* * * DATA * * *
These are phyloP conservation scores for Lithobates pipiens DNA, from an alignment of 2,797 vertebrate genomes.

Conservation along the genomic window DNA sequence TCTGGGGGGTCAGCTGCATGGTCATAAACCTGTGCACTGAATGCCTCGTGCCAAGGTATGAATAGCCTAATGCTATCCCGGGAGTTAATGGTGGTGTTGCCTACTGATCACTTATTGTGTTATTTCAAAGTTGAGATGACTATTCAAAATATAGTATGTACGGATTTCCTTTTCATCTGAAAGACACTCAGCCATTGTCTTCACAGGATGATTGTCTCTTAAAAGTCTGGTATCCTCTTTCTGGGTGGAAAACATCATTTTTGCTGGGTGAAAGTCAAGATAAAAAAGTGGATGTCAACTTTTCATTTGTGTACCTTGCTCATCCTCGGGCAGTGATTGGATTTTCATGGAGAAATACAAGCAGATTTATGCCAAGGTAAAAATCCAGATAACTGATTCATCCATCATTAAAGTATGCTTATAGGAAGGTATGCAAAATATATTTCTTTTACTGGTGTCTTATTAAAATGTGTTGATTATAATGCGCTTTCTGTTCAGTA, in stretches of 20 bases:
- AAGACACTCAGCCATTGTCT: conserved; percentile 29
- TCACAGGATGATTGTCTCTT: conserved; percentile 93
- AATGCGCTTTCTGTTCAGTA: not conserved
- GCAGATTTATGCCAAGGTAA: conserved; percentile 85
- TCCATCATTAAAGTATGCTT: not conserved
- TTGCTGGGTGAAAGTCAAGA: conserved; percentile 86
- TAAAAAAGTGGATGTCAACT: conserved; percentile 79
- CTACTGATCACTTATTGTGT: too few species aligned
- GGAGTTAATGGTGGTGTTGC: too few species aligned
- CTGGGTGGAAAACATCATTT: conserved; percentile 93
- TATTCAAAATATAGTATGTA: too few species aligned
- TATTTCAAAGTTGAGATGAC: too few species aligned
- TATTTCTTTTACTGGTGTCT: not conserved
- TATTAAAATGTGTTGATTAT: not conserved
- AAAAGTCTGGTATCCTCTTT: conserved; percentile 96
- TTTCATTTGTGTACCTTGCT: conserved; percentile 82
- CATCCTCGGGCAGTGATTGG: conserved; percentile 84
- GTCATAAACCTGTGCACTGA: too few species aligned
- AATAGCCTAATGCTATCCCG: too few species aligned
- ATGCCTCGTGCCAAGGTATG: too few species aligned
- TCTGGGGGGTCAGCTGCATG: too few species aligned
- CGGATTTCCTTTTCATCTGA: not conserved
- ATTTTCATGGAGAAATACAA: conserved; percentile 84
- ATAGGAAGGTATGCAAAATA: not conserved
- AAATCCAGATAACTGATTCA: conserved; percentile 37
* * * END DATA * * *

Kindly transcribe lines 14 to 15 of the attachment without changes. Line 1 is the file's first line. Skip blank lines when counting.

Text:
- TATTTCAAAGTTGAGATGAC: too few species aligned
- TATTTCTTTTACTGGTGTCT: not conserved